At Trellis Foundation, supporting public policy change is crucial to our mission of helping low-income students and students of color succeed in postsecondary education. That’s why our funding strategy includes breaking down the systemic barriers faced by students from communities facing historic and persistent barriers to higher education. One way we do this is by supporting policy fellowships that allow students to be directly involved in developing and advocating for policies that can make a real difference.
As a graduate fellow at Education Trust and Trellis Foundation, I’ve seen how policy fellowships can prove life-changing for individual students and a critical strategy for systems change. Foundations that support policy change and advocacy as a strategy to address big questions and barriers should also support policy fellowships as part of their mission-critical work.
Growing up, education was always a priority in my household. My parents instilled in me a strong belief in the power of knowledge and the opportunities it could provide. While life took an unexpected turn when I was incarcerated at nineteen, I enrolled in college courses, determined not to let my past define my future.
Attending college allowed me to acquire knowledge and served as a platform for personal growth and transformation. The classroom became a sanctuary where I was judged solely on my intellectual contributions, not my past mistakes. The power of learning and its immense impact on my life drives my passion for improving access to higher education for all individuals impacted by the justice system.
Upon reentry, I decided to pursue my master’s degree. A pivotal point in my life was when I applied and was selected for the Education Trust Policy Fellowship. I found an opportunity to use my lived experience as an empowering tool to fight the barriers to higher education faced by others currently or formerly incarcerated. This policy fellowship led to many new professional opportunities, including becoming a Graduate Fellow with Trellis Foundation and seeing systems change from the perspective of philanthropy.
My incarceration altered my self-perception and my position in society. Locked behind those doors, I lost my voice and became just another number within an impersonal system. Becoming an Ed Trust fellow and having my voice valued, not despite my criminal justice involvement but because of it, inspired me to advocate for others. Through this experience, I realized that my unique perspective as someone who lived through the systemic failures of the criminal justice system equipped me with powerful tools for change and a perspective often overlooked by both professional advocates and policymakers.
However, the benefits of my policy fellowship extend beyond my personal growth. I directly influenced policy change at the organizations I worked with.
- I co-authored “Beyond the Ban: A Tool Kit for Advancing Opportunities for Justice Impacted Students – Texas.” This tool kit analyzes state support for currently and formerly incarcerated post-secondary students.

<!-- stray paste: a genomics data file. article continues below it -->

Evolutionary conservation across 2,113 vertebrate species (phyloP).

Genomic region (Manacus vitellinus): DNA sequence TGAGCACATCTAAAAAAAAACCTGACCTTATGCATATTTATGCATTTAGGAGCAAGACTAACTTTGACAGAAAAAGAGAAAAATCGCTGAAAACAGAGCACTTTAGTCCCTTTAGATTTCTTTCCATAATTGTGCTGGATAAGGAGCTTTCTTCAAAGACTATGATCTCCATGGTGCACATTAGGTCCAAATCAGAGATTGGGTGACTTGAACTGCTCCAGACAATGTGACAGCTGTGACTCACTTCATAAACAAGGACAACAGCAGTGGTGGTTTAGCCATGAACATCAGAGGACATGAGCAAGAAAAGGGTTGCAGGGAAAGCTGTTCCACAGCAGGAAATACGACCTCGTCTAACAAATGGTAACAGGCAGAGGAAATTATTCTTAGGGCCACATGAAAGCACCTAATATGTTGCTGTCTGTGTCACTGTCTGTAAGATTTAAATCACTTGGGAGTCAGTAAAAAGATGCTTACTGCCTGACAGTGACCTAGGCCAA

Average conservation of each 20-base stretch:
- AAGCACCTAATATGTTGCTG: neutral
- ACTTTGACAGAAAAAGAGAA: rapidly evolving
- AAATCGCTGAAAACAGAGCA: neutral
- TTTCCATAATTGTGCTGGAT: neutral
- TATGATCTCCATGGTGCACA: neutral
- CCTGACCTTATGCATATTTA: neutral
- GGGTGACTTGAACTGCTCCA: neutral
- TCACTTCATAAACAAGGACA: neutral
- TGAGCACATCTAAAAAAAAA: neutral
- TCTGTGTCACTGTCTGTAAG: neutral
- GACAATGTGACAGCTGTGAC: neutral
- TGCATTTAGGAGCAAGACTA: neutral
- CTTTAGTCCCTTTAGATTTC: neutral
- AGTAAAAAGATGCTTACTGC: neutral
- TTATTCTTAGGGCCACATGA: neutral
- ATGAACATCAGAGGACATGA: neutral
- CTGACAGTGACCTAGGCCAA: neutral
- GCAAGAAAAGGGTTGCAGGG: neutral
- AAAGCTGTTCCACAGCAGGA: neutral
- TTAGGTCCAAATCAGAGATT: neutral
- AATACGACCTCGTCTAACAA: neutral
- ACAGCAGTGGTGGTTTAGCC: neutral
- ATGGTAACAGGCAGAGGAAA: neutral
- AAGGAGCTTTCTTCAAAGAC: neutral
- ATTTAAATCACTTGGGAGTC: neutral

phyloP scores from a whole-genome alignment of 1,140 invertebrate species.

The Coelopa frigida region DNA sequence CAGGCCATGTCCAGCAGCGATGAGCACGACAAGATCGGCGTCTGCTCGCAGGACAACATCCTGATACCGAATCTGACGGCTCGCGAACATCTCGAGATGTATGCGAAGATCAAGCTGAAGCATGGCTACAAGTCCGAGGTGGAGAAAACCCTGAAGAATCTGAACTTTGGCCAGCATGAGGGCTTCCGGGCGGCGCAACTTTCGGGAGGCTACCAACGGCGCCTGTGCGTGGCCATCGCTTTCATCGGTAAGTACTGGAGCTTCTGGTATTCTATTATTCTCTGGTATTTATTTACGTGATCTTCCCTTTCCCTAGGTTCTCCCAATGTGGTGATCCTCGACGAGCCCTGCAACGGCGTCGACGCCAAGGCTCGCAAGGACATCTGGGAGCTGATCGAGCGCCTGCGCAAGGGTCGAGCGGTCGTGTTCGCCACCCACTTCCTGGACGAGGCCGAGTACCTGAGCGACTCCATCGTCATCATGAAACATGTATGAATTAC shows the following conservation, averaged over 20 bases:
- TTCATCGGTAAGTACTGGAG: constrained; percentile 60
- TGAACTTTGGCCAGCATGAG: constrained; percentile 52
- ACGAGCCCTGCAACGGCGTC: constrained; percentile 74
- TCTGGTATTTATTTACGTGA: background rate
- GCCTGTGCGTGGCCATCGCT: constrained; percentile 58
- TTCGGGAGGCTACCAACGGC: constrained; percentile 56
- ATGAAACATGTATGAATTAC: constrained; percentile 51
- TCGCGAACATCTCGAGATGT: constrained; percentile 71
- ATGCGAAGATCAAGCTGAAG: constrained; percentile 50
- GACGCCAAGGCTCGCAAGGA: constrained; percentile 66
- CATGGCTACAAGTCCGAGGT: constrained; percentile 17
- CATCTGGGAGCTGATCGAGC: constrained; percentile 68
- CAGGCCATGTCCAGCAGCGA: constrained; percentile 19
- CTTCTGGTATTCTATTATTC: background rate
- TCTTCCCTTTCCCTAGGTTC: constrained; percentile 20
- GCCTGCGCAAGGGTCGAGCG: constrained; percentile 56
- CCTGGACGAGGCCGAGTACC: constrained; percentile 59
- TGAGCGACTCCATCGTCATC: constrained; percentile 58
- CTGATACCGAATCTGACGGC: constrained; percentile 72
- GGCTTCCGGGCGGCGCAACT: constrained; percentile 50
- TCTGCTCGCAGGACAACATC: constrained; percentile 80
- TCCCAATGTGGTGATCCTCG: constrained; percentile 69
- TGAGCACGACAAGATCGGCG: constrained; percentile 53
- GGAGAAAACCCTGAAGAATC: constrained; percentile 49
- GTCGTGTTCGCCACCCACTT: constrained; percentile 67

- In collaboration with various advocacy groups, I helped pass legislation to improve conditions on medical transportation for incarcerated females, prohibit the replacement of in-person visitation with virtual alternatives inside the Texas Department of Criminal Justice, and create a pathway for incarcerated individuals to apply for SNAP benefits while in custody six months before release.
- I helped draft language for Texas House Bill 4251, “Postsecondary Education in the Texas Department of Criminal Justice (TDCJ).” I met with stakeholders and testified before lawmakers on creating guidelines that would allow procedural consistency for colleges interested in entering or expanding postsecondary programming in the prison space while preserving TDCJ’s ability to remain flexible in operating its facilities.
In closing, it takes dedicated individuals with deep knowledge, lived experience, and innovative ideas to drive policy shifts and achieve systematic change. Policy fellows can be these pioneers, creating a ripple effect that can positively influence policy, research, and public discourse. Supporting policy fellowships can help funders advance their strategic goals and advance a more sustainable, inclusive, and equitable future for us all. As the Greek philosopher Archimedes once said, “Give me a lever long enough and a fulcrum on which to place it, and I shall move the world.”
Alexa Garza’s passion for advocacy is rooted in her personal experience of incarceration and the stigma she faced in her community upon release. She hopes to use storytelling as a way to change the narrative around system involvement. Alexa aspires to provide her unique perspective to elevate the often-neglected voices of incarcerated women of color and their lack of support in pursuing higher education while in the system. She is eager to participate in research and analysis that will support effective policy reform that will provide access to higher education for all individuals impacted by the justice system.
Alexa holds a Bachelor of Arts degree in business administration and has completed certification through the Library of Congress as a braille transcriber.